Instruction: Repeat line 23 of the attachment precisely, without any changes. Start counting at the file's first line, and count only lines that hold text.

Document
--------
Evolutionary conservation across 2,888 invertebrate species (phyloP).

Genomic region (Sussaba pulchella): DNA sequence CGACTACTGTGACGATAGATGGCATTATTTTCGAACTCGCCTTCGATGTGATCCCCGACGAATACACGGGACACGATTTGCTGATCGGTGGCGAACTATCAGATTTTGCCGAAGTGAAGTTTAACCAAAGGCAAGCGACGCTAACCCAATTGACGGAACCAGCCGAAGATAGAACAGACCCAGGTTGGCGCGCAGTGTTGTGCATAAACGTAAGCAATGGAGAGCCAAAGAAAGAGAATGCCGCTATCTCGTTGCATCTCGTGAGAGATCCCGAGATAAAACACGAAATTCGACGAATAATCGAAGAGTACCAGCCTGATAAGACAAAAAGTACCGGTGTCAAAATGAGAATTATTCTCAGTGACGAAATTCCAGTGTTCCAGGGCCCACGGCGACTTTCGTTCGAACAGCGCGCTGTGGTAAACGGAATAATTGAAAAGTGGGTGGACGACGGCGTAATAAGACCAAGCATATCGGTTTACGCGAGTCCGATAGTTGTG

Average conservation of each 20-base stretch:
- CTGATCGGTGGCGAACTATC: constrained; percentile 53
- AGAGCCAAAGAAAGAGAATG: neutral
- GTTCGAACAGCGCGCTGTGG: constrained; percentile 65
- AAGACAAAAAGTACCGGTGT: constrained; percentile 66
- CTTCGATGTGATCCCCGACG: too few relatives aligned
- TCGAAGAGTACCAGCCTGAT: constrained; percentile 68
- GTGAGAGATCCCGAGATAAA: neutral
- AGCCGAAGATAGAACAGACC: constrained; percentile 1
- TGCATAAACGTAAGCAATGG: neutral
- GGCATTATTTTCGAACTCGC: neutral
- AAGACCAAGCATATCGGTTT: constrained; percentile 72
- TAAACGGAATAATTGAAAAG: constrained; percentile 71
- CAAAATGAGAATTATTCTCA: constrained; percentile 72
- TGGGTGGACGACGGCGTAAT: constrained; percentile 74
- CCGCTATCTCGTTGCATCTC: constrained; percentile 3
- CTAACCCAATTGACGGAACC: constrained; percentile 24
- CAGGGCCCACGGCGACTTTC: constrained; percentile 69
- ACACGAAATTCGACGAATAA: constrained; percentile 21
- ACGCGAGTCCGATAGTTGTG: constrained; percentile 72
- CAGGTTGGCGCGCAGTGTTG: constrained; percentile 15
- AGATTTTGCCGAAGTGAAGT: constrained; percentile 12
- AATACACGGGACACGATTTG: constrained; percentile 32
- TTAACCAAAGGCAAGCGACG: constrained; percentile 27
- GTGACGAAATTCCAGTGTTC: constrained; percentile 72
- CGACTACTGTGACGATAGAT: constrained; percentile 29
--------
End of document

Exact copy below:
- CAGGTTGGCGCGCAGTGTTG: constrained; percentile 15